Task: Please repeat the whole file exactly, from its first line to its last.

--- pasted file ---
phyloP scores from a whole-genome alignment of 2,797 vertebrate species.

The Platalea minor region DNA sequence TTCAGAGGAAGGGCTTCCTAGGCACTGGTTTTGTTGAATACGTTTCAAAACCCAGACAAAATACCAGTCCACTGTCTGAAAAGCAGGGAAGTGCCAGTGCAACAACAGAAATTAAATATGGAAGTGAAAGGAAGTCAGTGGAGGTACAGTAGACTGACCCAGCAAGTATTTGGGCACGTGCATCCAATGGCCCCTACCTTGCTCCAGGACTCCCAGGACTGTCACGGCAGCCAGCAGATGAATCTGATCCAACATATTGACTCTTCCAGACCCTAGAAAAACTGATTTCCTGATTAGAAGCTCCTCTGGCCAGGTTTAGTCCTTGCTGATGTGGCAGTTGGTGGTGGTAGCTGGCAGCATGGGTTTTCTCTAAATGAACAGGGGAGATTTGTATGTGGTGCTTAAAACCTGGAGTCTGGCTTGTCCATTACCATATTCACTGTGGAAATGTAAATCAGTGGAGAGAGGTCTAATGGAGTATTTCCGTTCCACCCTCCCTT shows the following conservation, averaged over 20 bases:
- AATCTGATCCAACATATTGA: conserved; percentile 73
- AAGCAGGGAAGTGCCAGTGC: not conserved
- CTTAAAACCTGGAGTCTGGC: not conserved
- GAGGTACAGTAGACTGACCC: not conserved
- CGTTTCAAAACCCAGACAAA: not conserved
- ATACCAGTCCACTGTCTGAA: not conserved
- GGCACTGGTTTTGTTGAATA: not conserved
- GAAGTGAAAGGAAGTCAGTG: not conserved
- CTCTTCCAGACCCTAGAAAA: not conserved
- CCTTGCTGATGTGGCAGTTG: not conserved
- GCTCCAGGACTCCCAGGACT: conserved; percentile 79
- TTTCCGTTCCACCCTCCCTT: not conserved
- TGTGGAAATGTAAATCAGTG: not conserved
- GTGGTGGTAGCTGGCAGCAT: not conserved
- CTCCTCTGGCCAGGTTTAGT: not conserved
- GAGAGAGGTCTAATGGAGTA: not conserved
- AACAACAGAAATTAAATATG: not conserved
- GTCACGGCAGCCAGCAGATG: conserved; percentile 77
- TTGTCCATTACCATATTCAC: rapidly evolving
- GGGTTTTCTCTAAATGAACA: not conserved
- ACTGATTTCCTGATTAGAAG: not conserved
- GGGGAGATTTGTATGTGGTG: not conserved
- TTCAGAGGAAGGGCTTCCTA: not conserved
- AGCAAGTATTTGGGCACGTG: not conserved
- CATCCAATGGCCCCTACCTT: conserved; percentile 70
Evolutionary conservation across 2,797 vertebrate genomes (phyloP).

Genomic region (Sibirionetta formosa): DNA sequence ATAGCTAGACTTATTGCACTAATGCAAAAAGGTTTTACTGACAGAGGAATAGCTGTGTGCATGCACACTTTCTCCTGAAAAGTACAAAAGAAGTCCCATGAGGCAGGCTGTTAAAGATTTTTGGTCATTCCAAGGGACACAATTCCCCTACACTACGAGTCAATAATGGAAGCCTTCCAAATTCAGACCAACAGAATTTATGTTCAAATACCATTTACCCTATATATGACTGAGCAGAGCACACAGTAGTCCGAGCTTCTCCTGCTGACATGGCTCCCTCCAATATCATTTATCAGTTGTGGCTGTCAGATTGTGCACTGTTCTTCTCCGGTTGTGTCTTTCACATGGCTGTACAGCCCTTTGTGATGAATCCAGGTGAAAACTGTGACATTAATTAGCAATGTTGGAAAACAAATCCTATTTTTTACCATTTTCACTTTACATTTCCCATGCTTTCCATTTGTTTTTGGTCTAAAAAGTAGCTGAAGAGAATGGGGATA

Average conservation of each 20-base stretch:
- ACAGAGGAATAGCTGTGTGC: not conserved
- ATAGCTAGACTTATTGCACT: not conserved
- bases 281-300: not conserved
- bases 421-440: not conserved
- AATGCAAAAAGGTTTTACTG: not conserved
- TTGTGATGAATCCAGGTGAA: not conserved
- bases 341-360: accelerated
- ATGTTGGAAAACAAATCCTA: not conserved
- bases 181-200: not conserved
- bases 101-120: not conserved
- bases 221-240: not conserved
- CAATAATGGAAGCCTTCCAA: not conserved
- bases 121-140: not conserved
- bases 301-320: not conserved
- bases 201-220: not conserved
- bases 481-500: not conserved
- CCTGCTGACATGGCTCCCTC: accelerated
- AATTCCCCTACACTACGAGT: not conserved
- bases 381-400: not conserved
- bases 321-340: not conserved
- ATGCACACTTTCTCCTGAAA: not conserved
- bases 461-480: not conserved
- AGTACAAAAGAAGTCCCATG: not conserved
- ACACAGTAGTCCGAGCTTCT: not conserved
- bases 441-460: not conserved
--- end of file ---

phyloP scores from a whole-genome alignment of 2,797 vertebrate species.

The Platalea minor region DNA sequence TTCAGAGGAAGGGCTTCCTAGGCACTGGTTTTGTTGAATACGTTTCAAAACCCAGACAAAATACCAGTCCACTGTCTGAAAAGCAGGGAAGTGCCAGTGCAACAACAGAAATTAAATATGGAAGTGAAAGGAAGTCAGTGGAGGTACAGTAGACTGACCCAGCAAGTATTTGGGCACGTGCATCCAATGGCCCCTACCTTGCTCCAGGACTCCCAGGACTGTCACGGCAGCCAGCAGATGAATCTGATCCAACATATTGACTCTTCCAGACCCTAGAAAAACTGATTTCCTGATTAGAAGCTCCTCTGGCCAGGTTTAGTCCTTGCTGATGTGGCAGTTGGTGGTGGTAGCTGGCAGCATGGGTTTTCTCTAAATGAACAGGGGAGATTTGTATGTGGTGCTTAAAACCTGGAGTCTGGCTTGTCCATTACCATATTCACTGTGGAAATGTAAATCAGTGGAGAGAGGTCTAATGGAGTATTTCCGTTCCACCCTCCCTT shows the following conservation, averaged over 20 bases:
- AATCTGATCCAACATATTGA: conserved; percentile 73
- AAGCAGGGAAGTGCCAGTGC: not conserved
- CTTAAAACCTGGAGTCTGGC: not conserved
- GAGGTACAGTAGACTGACCC: not conserved
- CGTTTCAAAACCCAGACAAA: not conserved
- ATACCAGTCCACTGTCTGAA: not conserved
- GGCACTGGTTTTGTTGAATA: not conserved
- GAAGTGAAAGGAAGTCAGTG: not conserved
- CTCTTCCAGACCCTAGAAAA: not conserved
- CCTTGCTGATGTGGCAGTTG: not conserved
- GCTCCAGGACTCCCAGGACT: conserved; percentile 79
- TTTCCGTTCCACCCTCCCTT: not conserved
- TGTGGAAATGTAAATCAGTG: not conserved
- GTGGTGGTAGCTGGCAGCAT: not conserved
- CTCCTCTGGCCAGGTTTAGT: not conserved
- GAGAGAGGTCTAATGGAGTA: not conserved
- AACAACAGAAATTAAATATG: not conserved
- GTCACGGCAGCCAGCAGATG: conserved; percentile 77
- TTGTCCATTACCATATTCAC: rapidly evolving
- GGGTTTTCTCTAAATGAACA: not conserved
- ACTGATTTCCTGATTAGAAG: not conserved
- GGGGAGATTTGTATGTGGTG: not conserved
- TTCAGAGGAAGGGCTTCCTA: not conserved
- AGCAAGTATTTGGGCACGTG: not conserved
- CATCCAATGGCCCCTACCTT: conserved; percentile 70
Evolutionary conservation across 2,797 vertebrate genomes (phyloP).

Genomic region (Sibirionetta formosa): DNA sequence ATAGCTAGACTTATTGCACTAATGCAAAAAGGTTTTACTGACAGAGGAATAGCTGTGTGCATGCACACTTTCTCCTGAAAAGTACAAAAGAAGTCCCATGAGGCAGGCTGTTAAAGATTTTTGGTCATTCCAAGGGACACAATTCCCCTACACTACGAGTCAATAATGGAAGCCTTCCAAATTCAGACCAACAGAATTTATGTTCAAATACCATTTACCCTATATATGACTGAGCAGAGCACACAGTAGTCCGAGCTTCTCCTGCTGACATGGCTCCCTCCAATATCATTTATCAGTTGTGGCTGTCAGATTGTGCACTGTTCTTCTCCGGTTGTGTCTTTCACATGGCTGTACAGCCCTTTGTGATGAATCCAGGTGAAAACTGTGACATTAATTAGCAATGTTGGAAAACAAATCCTATTTTTTACCATTTTCACTTTACATTTCCCATGCTTTCCATTTGTTTTTGGTCTAAAAAGTAGCTGAAGAGAATGGGGATA

Average conservation of each 20-base stretch:
- ACAGAGGAATAGCTGTGTGC: not conserved
- ATAGCTAGACTTATTGCACT: not conserved
- bases 281-300: not conserved
- bases 421-440: not conserved
- AATGCAAAAAGGTTTTACTG: not conserved
- TTGTGATGAATCCAGGTGAA: not conserved
- bases 341-360: accelerated
- ATGTTGGAAAACAAATCCTA: not conserved
- bases 181-200: not conserved
- bases 101-120: not conserved
- bases 221-240: not conserved
- CAATAATGGAAGCCTTCCAA: not conserved
- bases 121-140: not conserved
- bases 301-320: not conserved
- bases 201-220: not conserved
- bases 481-500: not conserved
- CCTGCTGACATGGCTCCCTC: accelerated
- AATTCCCCTACACTACGAGT: not conserved
- bases 381-400: not conserved
- bases 321-340: not conserved
- ATGCACACTTTCTCCTGAAA: not conserved
- bases 461-480: not conserved
- AGTACAAAAGAAGTCCCATG: not conserved
- ACACAGTAGTCCGAGCTTCT: not conserved
- bases 441-460: not conserved